MonkeyPox Dos and Don'ts
It seems like we barely figure out one new virus these days before another hits the news. You’ve almost certainly heard of the monkeypox virus by now and have questions about your own health and that of your pets. While we’re still learning more about this virus and how it moves between different species of animals, here are some answers on how to keep your pets and your family healthy.
What Is Monkeypox?
Monkeypox is a disease caused by a virus related to the smallpox virus. However, it causes less severe illness and is far less likely to cause death than smallpox. Monkeypox is also a zoonotic disease. This means it can infect both humans and non-human animals and can move from one species to another. Because it is caused by a virus rather than a bacteria, antibiotics won’t cure it, though in certain cases your physician or veterinarian might prescribe antibiotics to treat a secondary infection.
Can My Pets Get Monkeypox?
We still don’t know all the species monkeypox can infect. Right now, humans, non-human primates (monkeys, chimps, etc.), and certain rodents seem to be the most vulnerable. We do know that it can infect rabbits, mice, and dogs. The jury is still out on cats. It is a disease of mammals, so it’s unlikely to infect your birds, reptiles, amphibians, or fish. While we know humans can infect dogs, we aren’t yet sure if the reverse is true.
What Are the Symptoms?
In people, we know that monkeypox can cause the following symptoms: fever, swollen lymph nodes (“glands”), headaches, red eyes, runny nose, muscle and back aches, loss of appetite, and a rash that progresses from flat spots to fluid or pus-filled bumps and scabs.
We can’t know if our animal friends experience headaches, muscle, or backaches, but the rest of the signs appear to be the same in animals as in humans.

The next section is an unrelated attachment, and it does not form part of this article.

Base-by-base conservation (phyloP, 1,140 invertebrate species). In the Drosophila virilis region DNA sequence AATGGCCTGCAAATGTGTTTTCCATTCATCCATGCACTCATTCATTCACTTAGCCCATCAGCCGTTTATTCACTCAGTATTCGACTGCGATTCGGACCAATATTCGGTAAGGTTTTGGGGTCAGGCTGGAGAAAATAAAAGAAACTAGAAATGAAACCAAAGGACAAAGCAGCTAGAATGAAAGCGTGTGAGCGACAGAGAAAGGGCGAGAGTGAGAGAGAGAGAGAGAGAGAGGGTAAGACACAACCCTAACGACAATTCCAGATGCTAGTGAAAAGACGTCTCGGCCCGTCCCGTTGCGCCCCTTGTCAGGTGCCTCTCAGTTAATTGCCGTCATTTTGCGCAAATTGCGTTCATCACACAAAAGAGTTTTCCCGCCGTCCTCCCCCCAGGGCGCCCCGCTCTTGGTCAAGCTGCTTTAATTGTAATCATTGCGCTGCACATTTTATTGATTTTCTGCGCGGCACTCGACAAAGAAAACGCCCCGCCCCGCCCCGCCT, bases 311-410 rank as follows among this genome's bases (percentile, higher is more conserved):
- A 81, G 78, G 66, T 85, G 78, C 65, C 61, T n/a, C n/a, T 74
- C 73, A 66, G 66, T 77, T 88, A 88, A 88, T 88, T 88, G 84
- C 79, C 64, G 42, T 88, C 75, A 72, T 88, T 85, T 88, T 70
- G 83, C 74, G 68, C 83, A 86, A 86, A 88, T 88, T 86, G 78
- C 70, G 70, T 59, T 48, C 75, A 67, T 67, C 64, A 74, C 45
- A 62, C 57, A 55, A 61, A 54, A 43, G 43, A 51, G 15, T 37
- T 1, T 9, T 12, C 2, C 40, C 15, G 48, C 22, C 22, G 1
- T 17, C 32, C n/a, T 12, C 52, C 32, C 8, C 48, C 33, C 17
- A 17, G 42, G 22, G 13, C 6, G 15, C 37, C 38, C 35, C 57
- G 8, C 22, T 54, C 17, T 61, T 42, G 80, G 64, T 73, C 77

How Is Monkeypox Spread?
For the most part, monkeypox appears to be spread through close contact such as direct contact with skin lesions, respiratory droplets (coughs, sneezes, kisses, licks, close breathing), and contact with contaminated surfaces that then enters the body through the eyes, mouth, or broken skin.
We do know that humans can become infected with monkeypox from close contact with infected animals and vice versa. However, we don’t yet know exactly which animals can transmit to humans.
What Should We Do if We Think a Person or Pet in Our Home Has Monkeypox?
If any of the humans or pets in your home show the symptoms listed above or have been in close contact with another person or animal infected with monkeypox, contact your veterinarian or physician or both right away.
Meanwhile, there are steps you can take to reduce the potential for spread within your home. Minimize close contact between infected pets and humans, between infected and healthy pets, between infected and healthy humans, and between infected humans and healthy pets. Basically, if any member – two-legged or four-legged—of your family has monkeypox signs, minimize contact between them and the healthy members of the home.
Don’t allow pets on furniture used by infected humans. Don’t take your pets to pet stores, groomers, or dog parks if you suspect exposure or infection. If you need to take them to your veterinarian, let the office know that a member of your household has been exposed to or is infected with monkeypox so the proper steps can be taken to make sure all patients and staff stay healthy. Also, supervise your pets in the yard to minimize contact with wildlife or other animals along fence lines.
Don’t move your pet out of the household if it’s already exposed. Don’t surrender or euthanize your pet for fear of monkeypox.
Don’t touch any rashes or skin lesions you see on your pet without gloves. Don’t let your pet lick or touch any rashes or skin lesions on humans.
An infected person can wear a mask around pets and other humans – at a minimum, don’t kiss or allow close face contact between pets and infected humans (or vice versa).
Clean and disinfect commonly touched surfaces regularly.
What Else Should I Know?
Links to CDC and Worms and Germs blog: